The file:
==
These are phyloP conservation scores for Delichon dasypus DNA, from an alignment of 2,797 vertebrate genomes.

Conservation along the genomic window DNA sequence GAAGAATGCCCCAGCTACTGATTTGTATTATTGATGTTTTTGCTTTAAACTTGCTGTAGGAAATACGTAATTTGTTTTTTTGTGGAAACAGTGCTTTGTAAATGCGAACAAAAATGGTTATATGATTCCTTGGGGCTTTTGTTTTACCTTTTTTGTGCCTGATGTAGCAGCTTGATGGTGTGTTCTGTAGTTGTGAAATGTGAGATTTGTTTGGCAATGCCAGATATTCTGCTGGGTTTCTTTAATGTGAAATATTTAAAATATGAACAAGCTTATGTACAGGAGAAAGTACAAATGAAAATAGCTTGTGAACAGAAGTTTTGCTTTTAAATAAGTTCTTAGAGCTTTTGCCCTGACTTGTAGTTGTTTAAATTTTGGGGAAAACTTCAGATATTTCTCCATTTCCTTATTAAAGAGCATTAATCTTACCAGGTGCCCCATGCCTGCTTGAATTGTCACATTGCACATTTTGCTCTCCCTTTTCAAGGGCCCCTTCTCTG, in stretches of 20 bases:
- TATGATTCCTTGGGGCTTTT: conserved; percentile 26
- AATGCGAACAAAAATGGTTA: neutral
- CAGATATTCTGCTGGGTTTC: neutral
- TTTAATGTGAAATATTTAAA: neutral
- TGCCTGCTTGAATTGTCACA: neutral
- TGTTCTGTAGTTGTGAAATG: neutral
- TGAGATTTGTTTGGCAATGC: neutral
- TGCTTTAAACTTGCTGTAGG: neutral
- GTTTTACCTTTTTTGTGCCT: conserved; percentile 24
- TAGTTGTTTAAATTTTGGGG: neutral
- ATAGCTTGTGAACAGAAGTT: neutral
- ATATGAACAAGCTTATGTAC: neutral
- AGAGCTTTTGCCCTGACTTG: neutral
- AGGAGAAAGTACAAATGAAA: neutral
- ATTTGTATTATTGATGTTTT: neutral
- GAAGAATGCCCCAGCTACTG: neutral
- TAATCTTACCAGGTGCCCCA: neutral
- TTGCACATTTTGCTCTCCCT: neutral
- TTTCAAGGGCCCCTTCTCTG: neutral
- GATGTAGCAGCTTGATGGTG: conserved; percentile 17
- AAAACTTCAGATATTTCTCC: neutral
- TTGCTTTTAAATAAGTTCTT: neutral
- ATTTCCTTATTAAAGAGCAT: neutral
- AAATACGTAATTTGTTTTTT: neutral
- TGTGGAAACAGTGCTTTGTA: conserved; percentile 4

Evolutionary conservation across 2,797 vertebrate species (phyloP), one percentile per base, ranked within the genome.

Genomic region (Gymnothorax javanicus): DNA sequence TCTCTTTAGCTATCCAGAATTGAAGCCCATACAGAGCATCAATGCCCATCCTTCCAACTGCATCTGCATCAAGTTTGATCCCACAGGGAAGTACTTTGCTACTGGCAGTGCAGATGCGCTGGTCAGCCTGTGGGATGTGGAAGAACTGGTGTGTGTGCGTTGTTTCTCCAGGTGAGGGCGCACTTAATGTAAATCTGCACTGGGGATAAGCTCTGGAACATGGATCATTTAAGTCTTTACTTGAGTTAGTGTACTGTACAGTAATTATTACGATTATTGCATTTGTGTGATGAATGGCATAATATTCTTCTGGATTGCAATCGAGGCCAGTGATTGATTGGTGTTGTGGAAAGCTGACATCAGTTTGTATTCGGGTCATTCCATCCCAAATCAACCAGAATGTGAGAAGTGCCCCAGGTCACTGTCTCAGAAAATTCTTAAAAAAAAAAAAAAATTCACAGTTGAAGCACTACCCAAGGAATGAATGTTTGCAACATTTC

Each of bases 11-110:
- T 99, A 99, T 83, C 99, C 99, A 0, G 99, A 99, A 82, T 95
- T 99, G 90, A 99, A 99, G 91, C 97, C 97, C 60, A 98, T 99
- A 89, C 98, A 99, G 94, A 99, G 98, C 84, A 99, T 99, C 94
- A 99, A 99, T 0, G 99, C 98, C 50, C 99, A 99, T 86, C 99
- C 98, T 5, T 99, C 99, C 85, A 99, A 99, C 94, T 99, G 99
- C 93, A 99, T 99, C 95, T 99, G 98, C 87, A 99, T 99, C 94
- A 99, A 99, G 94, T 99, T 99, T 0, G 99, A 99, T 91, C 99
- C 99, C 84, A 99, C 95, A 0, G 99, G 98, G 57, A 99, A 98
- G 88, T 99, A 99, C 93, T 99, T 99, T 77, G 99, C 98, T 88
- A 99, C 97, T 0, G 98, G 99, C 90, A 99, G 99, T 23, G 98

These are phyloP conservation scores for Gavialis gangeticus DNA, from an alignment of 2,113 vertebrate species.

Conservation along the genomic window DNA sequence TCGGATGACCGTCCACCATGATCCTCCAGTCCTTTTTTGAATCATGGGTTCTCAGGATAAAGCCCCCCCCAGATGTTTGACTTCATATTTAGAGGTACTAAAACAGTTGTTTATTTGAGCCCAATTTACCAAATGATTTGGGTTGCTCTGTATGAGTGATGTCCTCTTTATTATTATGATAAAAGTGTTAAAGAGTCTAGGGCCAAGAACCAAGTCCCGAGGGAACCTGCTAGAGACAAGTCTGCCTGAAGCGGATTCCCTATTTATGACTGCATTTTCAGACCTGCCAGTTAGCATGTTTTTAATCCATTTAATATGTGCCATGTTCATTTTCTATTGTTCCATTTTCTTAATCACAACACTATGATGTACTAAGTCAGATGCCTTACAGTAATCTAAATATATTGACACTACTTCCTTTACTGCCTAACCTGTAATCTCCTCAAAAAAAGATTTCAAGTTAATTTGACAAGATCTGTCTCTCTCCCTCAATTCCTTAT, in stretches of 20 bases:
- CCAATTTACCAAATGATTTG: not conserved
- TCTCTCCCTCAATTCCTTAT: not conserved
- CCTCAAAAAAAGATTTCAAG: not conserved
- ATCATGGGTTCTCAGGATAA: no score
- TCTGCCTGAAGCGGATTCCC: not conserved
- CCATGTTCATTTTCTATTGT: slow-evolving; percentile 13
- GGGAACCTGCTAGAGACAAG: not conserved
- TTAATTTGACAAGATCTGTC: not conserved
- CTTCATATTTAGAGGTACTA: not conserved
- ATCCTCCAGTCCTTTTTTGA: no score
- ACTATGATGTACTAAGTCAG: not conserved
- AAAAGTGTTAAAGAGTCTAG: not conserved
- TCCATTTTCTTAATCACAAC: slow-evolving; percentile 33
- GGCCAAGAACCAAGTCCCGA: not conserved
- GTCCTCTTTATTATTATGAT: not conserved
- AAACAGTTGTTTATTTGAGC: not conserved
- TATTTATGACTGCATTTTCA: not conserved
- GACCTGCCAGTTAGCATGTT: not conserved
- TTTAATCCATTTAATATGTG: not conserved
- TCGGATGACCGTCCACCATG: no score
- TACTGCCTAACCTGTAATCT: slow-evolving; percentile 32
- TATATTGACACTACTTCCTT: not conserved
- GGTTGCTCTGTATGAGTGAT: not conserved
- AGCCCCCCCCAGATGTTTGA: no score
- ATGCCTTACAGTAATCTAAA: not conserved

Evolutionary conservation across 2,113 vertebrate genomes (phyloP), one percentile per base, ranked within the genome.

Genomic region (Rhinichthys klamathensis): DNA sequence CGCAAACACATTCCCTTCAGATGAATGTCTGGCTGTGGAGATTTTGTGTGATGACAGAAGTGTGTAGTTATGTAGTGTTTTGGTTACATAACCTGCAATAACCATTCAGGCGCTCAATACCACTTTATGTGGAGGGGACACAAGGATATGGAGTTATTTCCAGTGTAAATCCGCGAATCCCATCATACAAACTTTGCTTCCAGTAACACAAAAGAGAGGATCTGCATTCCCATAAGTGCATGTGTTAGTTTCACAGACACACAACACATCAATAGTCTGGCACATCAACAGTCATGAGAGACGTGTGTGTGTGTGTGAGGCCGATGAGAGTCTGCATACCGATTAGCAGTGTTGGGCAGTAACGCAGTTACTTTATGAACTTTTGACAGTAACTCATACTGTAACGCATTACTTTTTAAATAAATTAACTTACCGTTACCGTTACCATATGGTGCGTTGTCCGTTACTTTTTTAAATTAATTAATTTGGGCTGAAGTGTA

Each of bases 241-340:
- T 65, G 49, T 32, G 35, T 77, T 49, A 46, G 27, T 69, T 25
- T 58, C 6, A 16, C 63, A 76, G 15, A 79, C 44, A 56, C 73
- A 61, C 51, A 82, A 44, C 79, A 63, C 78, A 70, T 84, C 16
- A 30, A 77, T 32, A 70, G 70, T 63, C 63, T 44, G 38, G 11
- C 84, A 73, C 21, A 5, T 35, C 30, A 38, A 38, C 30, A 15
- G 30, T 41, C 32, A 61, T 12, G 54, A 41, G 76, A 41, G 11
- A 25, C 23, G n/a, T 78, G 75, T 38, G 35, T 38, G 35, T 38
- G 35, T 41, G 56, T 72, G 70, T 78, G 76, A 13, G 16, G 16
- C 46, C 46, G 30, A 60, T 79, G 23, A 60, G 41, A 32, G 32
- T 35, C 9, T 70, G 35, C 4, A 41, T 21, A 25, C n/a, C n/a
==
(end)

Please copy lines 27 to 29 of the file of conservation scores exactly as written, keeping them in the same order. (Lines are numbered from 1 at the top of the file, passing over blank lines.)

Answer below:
- TGTGGAAACAGTGCTTTGTA: conserved; percentile 4

Evolutionary conservation across 2,797 vertebrate species (phyloP), one percentile per base, ranked within the genome.

Genomic region (Gymnothorax javanicus): DNA sequence TCTCTTTAGCTATCCAGAATTGAAGCCCATACAGAGCATCAATGCCCATCCTTCCAACTGCATCTGCATCAAGTTTGATCCCACAGGGAAGTACTTTGCTACTGGCAGTGCAGATGCGCTGGTCAGCCTGTGGGATGTGGAAGAACTGGTGTGTGTGCGTTGTTTCTCCAGGTGAGGGCGCACTTAATGTAAATCTGCACTGGGGATAAGCTCTGGAACATGGATCATTTAAGTCTTTACTTGAGTTAGTGTACTGTACAGTAATTATTACGATTATTGCATTTGTGTGATGAATGGCATAATATTCTTCTGGATTGCAATCGAGGCCAGTGATTGATTGGTGTTGTGGAAAGCTGACATCAGTTTGTATTCGGGTCATTCCATCCCAAATCAACCAGAATGTGAGAAGTGCCCCAGGTCACTGTCTCAGAAAATTCTTAAAAAAAAAAAAAAATTCACAGTTGAAGCACTACCCAAGGAATGAATGTTTGCAACATTTC